When scientists hoard data, no one can tell what works

Peer review and replication are critical to the scientific method, but in medical trials, a combination of pharma company intransigence and scientists' fear of being pilloried for human error means that the raw data that we base life-or-death decisions upon is routinely withheld, meaning that the errors lurk undetected in the data for years — and sometimes forever.

In an outstanding article for Buzzfeed, Ben "Bad Pharma" Goldacre tries to untangle the complex web of phenomena that results in trial-data secrecy, while conveying the urgency of independent auditing of that data.

Adversarial peer review is the process by which your friends point out your errors and your enemies call you an idiot for making them. It's bruising — and it's become so uncommon that the press reports on human error in studies as though it was a scandal, rather than the routine phenomenon it really is. This creates a vicious cycle: researchers are fearful of publishing their data, making the detection of errors into a rarity. This rareness makes those errors into scandals. The scandals make researchers reluctant to publish.

The best way to assess the evidence of statins is to combine the raw data from all trials. This week the British Medical Journal published an editorial explaining that they have requested the original patient data from 32 major statins trials to do just that. Despite follow-up calls and emails, only seven teams have deigned to respond.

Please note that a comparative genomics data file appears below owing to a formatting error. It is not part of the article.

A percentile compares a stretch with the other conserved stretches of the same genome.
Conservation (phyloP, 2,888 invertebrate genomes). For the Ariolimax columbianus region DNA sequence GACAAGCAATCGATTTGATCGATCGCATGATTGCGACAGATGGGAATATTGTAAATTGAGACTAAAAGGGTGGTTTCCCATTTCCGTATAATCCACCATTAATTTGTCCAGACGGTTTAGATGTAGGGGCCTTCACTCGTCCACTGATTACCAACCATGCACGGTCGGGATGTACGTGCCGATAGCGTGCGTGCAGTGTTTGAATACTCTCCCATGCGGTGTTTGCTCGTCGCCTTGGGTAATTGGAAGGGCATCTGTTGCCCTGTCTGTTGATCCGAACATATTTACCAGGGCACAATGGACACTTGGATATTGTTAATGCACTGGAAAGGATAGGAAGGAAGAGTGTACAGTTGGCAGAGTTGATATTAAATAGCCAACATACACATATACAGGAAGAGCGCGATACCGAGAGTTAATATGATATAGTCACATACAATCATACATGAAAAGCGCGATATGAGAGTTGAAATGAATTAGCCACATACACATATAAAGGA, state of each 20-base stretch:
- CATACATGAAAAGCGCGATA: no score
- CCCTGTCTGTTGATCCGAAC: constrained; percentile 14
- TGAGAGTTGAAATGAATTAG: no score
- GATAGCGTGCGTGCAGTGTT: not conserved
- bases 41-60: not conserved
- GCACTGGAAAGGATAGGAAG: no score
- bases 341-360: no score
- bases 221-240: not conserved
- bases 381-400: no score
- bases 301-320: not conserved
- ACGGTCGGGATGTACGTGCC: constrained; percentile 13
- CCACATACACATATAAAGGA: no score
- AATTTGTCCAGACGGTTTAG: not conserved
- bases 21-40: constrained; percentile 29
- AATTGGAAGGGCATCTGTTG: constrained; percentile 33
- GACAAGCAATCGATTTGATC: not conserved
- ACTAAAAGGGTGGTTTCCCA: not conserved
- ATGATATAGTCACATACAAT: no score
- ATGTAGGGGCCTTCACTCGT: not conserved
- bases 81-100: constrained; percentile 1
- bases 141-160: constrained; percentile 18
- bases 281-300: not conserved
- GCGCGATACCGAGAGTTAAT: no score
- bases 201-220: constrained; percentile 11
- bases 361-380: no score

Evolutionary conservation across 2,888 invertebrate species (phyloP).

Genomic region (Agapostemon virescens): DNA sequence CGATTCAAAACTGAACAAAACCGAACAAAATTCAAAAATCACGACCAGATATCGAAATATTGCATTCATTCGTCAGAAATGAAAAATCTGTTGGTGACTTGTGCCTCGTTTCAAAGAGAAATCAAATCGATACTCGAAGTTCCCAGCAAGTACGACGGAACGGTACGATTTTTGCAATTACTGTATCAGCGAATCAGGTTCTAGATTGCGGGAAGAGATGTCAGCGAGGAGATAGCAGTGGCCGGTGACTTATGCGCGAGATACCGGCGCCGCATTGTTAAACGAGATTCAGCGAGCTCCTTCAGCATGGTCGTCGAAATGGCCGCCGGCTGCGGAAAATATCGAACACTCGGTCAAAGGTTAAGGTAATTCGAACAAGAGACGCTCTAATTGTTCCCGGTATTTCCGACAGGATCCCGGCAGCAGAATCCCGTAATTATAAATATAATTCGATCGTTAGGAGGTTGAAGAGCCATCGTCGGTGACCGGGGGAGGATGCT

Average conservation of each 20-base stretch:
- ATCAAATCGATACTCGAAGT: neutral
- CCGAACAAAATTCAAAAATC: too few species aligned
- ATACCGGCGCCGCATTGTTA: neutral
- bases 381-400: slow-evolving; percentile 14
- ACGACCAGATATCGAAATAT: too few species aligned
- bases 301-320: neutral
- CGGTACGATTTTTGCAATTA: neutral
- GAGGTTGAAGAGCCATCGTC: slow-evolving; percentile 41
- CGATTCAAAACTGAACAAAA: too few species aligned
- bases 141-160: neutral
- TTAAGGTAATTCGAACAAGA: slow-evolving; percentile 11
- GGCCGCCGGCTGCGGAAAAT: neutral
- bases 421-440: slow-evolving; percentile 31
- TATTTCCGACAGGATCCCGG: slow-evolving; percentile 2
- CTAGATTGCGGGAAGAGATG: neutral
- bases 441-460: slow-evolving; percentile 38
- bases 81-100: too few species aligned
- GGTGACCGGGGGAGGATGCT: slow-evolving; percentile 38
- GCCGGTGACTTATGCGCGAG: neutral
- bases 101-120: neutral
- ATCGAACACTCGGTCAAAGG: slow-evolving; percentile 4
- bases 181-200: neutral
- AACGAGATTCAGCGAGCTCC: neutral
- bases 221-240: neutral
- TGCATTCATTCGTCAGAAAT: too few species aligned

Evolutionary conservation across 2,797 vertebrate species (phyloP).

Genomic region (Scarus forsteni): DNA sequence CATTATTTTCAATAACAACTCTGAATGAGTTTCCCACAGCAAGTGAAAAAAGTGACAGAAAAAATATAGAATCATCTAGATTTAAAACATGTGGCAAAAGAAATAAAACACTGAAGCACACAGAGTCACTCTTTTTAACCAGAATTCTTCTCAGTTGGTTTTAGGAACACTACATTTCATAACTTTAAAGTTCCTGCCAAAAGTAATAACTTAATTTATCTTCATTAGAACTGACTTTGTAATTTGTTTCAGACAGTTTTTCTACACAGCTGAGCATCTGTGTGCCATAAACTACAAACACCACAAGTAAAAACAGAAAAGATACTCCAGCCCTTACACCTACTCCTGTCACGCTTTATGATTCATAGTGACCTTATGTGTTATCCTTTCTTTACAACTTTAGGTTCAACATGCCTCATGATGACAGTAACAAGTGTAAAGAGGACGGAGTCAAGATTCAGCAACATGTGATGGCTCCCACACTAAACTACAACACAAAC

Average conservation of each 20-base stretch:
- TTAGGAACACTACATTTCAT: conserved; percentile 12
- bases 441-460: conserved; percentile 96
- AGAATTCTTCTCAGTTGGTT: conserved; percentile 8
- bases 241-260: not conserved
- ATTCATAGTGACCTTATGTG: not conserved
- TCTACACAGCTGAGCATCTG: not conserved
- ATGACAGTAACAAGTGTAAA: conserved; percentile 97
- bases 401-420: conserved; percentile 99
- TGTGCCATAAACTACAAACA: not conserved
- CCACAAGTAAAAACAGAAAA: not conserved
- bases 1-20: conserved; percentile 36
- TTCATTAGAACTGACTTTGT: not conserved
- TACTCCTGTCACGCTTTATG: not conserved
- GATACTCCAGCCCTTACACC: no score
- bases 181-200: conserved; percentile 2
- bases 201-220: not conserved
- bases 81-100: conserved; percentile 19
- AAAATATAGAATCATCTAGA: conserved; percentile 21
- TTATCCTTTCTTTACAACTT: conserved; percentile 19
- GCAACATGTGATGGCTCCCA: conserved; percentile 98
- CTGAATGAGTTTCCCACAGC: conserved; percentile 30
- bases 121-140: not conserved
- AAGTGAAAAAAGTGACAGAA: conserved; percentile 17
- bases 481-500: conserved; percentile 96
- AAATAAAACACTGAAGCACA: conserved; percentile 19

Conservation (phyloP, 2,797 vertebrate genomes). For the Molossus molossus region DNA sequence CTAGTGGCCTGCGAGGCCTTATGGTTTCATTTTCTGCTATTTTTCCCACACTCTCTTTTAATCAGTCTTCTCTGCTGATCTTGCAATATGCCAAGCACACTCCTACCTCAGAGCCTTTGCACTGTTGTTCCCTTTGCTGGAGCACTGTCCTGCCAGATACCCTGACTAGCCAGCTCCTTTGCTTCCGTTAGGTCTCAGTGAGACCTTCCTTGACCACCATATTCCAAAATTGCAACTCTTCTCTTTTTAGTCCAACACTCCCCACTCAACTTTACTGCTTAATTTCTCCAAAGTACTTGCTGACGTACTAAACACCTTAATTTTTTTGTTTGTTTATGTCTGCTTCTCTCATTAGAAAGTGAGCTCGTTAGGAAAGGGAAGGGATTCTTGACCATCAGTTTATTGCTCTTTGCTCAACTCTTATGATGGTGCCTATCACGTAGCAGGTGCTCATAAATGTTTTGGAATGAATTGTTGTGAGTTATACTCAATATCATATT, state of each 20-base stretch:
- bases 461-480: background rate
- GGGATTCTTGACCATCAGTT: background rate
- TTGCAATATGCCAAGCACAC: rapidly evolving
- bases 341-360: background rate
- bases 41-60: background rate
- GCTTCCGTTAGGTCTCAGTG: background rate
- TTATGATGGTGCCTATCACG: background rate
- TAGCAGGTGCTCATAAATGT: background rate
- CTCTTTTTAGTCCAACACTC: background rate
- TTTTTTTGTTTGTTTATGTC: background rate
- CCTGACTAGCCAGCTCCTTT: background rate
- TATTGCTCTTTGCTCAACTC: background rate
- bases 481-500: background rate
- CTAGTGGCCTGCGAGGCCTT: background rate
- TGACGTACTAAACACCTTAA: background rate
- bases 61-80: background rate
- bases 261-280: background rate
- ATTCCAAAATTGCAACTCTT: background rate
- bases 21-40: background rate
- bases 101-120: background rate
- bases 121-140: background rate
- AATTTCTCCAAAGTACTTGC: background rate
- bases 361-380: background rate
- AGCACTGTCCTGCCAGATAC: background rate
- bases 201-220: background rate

Conducting a trial, and then refusing to let anyone see the data, is like claiming you've flown a spaceship to Pluto, but refusing to let anyone see the photos.

That would be laughable. But the justifications for secrecy from drug companies and researchers are hardly any more plausible. Sometimes, they play on fear and authority. What about the idiots, they say? The anti-vaccination conspiracy theorists, and the journalists who love them: Won't they use this information to create mischief, by picking endless holes in perfectly good data?

Well, this week, NASA flew a spaceship past Pluto, and the truthers appeared right on cue to say it was all a fake. Idiots gave them coverage. And then…the sky did not fall in. NASA was not defunded. The claims were debunked, by bloggers who enjoyed the sport. And everyone tweeted that clip of astronaut Buzz Aldrin punching a conspiracy theorist in the face.

Scientists Are Hoarding Data And It's Ruining Medical Research [Ben Goldacre/Buzzfeed]

(via Dan Hon)

(Image: Drupal Modules as of 11/9/07, Kent Bye, CC-BY)